Mike Cobb

Okay. I admit it. The abiding controversy surrounding Lolita notwithstanding, I’m a huge fan of Russian novelist Vladimir Nabokov.

Of his considerable body of work, perhaps my favorite novel is Pale Fire. The story centers on John Shade, a reclusive poet who writes a 999-line poem about his life and speculation of what will befall him when he ultimately leaves this earth. The novel includes extensive commentary by his crazy neighbor, Charles Kinbote, who encourages him to write about his, Kinbote’s, own homeland, the kingdom of Zembla. Lest I

give away too much of the story, I’ll refrain from telling more, but needless to say, the novel is rich with a panoply of dizzying narrative, fantastical imaginations, twists, turns, and madness.

Literary, video and music critic Tim Appelo proclaimed: “Like Lolita, Vladimir Nabokov’s Pale Fire is a masterpiece that imprisons us inside the mazelike head of a mad émigré.” I couldn’t have said it better.

But what intrigues me almost as much as the content and style of Nabokov’s work is how he went about the task of writing itself.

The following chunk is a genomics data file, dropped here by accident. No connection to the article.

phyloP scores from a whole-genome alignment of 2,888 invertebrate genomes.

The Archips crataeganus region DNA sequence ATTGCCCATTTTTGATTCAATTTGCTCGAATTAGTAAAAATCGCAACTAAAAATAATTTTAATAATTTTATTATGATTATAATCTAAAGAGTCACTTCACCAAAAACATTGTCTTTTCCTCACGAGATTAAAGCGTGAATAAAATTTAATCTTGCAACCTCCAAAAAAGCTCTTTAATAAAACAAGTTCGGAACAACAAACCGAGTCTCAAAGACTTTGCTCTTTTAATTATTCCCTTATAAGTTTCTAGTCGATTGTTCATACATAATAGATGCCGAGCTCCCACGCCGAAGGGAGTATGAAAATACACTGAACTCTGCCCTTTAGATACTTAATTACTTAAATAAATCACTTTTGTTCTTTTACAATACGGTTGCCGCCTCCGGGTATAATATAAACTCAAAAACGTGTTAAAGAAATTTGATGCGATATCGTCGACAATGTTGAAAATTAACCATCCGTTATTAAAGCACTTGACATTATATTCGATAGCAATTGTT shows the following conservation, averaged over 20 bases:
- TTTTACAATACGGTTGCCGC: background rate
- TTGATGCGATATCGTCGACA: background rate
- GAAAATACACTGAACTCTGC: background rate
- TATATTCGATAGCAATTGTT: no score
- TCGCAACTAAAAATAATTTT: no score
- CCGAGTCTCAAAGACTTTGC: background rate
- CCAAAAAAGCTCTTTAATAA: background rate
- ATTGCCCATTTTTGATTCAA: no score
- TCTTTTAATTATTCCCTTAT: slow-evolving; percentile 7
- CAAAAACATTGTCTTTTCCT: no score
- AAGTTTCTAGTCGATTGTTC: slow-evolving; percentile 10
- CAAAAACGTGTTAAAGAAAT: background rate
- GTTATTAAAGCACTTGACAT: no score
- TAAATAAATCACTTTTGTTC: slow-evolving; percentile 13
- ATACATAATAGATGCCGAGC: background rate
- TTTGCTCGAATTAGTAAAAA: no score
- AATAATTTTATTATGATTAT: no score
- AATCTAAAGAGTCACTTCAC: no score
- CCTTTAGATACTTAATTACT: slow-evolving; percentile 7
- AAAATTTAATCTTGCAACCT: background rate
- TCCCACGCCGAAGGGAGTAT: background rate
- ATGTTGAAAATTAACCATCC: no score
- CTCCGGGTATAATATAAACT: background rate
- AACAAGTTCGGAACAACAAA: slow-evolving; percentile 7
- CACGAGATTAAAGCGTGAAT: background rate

Nabokov produced almost all of his work on 3×5 index cards, which he would organize, shuffle, annotate, scribble afterthoughts, reorganize until the narrative was the way he wanted it. His works could easily consume between 1,000 and 2,000 cards.

The story goes that he would scribble on his cards as his wife, Véra, drove him on butterfly expeditions. He was an avid lepidopterist, as well as a great writer, and produced marvelous butterfly drawings. The conventional wisdom is that writers should set aside a time and a quiet place for writing daily. But what strikes me about this story is that each writer must choose his or her preferred way of going about the task of plying the craft. One size does not fit all.

A sample card from Lolita, from the Library of Congress’ site for its Manuscript Division’s Nabokov collection, is shown (above left) along with the deck of Lolita index cards (above right).

Nabokov once told Herbert Gold in the Paris Review: “The pattern of the thing precedes the thing. I fill in the gaps of the crossword at any spot I happen to choose. These bits I write on index cards until the novel is done. My schedule is flexible, but I am rather particular about my instruments: lined Bristol cards and well sharpened, not too hard, pencils capped with erasers.”